William Ginsburg, lawyer for Monica Lewinsky, dies at 70

LOS ANGELES — William H. Ginsburg, a seasoned medical malpractice attorney who bolted to national prominence in the brutal arena of Washington politics as Monica Lewinsky’s lawyer, died Monday at his home in the San Fernando Valley city of Sherman Oaks. He was 70.

The cause was cancer, said his daughter-in-law Virginia Ginsburg.

In 1998 Ginsburg was a senior partner in a Beverly Hills medical malpractice firm, where he had a sterling track record defending unpopular clients. He represented the physician accused of covering up the cause of entertainer Liberace’s death from AIDS and the cardiologist who examined Loyola Marymount University basketball star Hank Gathers just before the young player’s sudden death during a game.

He also defended a Glendale hospital in a case that wound up helping to establish the foundation for a patient’s right to die.

“He was a superb jury trial lawyer,” said Los Angeles attorney George Stephan, who worked with Ginsburg for 25 years. “His cases were very difficult … but he was just very insightful about what was important to the jurors and the justice system.”

It was Ginsburg’s longtime friendship with Lewinsky’s physician father that landed him in the middle of the biggest scandal to hit Washington since Watergate.

Lewinsky was the former White House intern who found herself in legal jeopardy for allegedly lying under oath about having sex with President Bill Clinton.

Shortly after the scandal broke in January 1998, Ginsburg agreed to represent her but quickly became a target himself, drawing barbs from prominent critics accusing him of amateurish missteps, including his early failure to secure immunity for his client.

On Feb. 1, 1998, he set a record for appearing on all five major Sunday political talk shows, fueling criticism that he was making too many public statements, including some that appeared to undermine Lewinsky’s credibility.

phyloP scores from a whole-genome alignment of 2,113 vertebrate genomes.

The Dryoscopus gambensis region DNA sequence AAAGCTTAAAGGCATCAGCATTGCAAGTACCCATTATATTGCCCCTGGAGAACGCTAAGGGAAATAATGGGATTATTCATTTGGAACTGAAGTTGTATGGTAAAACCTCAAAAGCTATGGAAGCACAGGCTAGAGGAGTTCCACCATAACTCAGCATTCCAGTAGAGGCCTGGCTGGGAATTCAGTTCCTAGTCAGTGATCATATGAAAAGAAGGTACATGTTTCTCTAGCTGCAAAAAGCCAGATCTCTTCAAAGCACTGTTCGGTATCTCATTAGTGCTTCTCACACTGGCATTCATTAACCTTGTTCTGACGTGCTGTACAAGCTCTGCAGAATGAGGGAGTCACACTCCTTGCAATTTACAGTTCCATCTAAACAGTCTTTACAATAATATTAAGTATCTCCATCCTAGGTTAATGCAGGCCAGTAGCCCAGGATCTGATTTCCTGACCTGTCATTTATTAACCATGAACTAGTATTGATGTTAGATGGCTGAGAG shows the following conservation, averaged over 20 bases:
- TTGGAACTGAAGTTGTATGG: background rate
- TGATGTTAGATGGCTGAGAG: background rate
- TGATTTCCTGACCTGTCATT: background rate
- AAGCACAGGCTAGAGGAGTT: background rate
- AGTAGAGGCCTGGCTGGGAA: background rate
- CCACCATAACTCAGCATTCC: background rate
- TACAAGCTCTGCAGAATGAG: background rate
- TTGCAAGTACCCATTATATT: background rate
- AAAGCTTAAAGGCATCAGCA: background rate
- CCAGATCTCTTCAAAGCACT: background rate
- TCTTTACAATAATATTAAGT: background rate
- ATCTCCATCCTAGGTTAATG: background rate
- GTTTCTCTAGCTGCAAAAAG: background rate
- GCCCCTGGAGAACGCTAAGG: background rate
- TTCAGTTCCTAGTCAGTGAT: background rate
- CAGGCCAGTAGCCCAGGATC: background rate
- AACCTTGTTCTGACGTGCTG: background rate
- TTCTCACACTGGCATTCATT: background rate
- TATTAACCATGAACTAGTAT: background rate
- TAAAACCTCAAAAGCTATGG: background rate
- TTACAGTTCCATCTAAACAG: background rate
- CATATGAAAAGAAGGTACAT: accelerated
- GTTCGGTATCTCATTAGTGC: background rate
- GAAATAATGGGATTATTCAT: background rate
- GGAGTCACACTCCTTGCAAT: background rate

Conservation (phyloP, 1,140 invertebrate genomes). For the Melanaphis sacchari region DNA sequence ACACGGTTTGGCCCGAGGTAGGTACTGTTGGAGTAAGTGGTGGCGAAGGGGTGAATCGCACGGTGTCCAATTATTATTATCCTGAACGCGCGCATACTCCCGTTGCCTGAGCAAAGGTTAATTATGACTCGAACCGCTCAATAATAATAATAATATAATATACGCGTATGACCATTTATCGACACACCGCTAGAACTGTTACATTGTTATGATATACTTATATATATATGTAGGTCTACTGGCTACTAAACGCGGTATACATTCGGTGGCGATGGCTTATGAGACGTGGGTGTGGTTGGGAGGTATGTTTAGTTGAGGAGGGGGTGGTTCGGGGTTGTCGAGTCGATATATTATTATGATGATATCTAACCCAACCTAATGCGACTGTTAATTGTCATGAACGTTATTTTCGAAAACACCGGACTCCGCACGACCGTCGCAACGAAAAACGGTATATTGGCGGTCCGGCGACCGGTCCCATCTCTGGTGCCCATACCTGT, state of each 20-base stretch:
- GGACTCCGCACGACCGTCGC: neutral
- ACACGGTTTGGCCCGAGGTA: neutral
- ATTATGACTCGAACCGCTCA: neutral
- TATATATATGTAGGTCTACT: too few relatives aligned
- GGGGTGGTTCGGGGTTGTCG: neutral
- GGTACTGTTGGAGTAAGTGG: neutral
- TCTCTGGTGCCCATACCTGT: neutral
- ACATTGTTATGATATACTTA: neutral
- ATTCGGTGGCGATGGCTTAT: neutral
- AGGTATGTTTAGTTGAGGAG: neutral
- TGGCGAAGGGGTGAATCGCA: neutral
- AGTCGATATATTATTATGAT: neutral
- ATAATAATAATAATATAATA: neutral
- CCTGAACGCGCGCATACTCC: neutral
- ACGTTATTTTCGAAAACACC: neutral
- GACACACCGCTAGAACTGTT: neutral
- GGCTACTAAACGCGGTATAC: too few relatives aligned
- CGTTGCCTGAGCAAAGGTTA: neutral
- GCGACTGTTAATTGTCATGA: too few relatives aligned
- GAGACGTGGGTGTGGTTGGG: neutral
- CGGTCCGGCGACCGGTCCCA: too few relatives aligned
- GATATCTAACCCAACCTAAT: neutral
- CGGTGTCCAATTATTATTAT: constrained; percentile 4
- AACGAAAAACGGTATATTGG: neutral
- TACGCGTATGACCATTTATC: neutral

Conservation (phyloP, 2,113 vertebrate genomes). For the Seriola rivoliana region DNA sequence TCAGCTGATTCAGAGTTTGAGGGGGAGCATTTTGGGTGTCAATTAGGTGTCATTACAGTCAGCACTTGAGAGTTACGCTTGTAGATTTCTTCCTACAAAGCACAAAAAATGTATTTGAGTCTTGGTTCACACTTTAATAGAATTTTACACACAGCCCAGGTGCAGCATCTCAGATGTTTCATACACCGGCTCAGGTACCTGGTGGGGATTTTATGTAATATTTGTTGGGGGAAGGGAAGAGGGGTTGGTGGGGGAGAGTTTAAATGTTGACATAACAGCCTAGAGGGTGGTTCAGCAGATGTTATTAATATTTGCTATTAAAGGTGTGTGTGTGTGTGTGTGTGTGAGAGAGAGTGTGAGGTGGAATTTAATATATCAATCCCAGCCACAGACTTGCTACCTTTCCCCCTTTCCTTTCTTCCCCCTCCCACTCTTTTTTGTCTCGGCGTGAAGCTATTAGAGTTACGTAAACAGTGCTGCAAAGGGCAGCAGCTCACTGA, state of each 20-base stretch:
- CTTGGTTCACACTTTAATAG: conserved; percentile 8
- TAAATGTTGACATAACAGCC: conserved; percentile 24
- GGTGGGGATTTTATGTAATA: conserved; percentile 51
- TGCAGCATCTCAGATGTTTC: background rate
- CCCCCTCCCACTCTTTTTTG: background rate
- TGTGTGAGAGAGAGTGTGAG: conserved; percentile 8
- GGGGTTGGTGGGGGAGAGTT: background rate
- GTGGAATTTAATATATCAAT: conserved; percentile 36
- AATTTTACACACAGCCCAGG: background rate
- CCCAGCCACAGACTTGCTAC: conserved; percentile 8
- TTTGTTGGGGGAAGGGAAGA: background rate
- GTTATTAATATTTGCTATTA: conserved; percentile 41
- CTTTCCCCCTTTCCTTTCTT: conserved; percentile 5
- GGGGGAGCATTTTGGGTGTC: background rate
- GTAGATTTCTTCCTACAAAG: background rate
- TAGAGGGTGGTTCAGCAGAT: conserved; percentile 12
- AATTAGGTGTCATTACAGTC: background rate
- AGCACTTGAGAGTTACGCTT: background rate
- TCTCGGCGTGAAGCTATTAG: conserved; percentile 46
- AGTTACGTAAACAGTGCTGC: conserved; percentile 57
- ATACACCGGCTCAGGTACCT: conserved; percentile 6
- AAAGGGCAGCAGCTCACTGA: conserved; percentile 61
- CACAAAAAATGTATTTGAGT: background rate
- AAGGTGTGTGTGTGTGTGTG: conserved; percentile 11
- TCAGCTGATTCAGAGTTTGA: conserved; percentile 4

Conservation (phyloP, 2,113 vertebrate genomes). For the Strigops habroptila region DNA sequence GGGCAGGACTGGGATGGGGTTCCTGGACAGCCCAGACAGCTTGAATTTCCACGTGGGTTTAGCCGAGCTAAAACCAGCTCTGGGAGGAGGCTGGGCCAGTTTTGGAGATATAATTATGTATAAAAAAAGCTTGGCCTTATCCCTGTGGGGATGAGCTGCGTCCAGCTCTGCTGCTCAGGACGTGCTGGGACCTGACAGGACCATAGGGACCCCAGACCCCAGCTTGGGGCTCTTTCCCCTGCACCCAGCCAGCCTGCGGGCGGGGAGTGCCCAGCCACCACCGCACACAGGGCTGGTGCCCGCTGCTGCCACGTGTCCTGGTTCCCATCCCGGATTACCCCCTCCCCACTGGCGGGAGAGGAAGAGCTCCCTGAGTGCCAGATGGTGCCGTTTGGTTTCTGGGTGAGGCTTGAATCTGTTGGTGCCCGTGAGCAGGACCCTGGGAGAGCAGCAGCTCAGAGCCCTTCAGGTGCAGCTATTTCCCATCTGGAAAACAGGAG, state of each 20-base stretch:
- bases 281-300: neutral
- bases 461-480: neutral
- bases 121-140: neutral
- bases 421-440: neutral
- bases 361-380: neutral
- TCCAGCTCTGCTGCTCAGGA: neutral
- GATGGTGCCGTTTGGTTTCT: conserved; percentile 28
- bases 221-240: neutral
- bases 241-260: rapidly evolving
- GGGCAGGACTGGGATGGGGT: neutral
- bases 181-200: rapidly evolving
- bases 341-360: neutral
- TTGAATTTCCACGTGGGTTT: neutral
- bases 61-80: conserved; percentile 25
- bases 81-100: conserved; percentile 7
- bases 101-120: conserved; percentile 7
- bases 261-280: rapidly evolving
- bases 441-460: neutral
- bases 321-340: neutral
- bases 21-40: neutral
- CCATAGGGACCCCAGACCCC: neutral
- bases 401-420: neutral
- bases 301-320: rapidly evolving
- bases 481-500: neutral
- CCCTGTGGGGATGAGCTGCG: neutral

She avoided prosecution but not a grand jury appearance, during which she gave eyebrow-raising testimony about Clinton, a blue dress and a cigar.

Ginsburg said he would have relished the chance to take on independent counsel Kenneth Starr in front of the public and a jury. But after half a year in the media glare he turned Lewinsky over to a new defense team and returned to his private practice with a sense of relief.

“If you submitted the entire Bible to the press and one page had the word ‘sex’ printed on it, the press would focus on that word, rather than the other wonderful truths that we find in that book,” he told the Los Angeles Times after leaving Washington in June 1998.

The son of a lawyer who worked on Lyndon Johnson’s Senate staff, Ginsburg was born in Philadelphia on March 25, 1943. He moved to Los Angeles with his family in the early 1950s. After graduating from Hamilton High School, where he was active in the theater department, he studied political science and drama at the University of California, Berkeley. He later channeled his theatrical impulses into a different field, earning a law degree from the University of Southern California in 1967 and passing the bar in 1968.

Among his first clients were conscientious objectors, even though he was then served in the military as a member of the Army JAG Corps. Later, he represented many of the country’s largest pool and spa builders from lawsuits over swimming accidents, winning the majority of those cases even against the most sympathetic of plaintiffs left with paralysis and other severe injuries.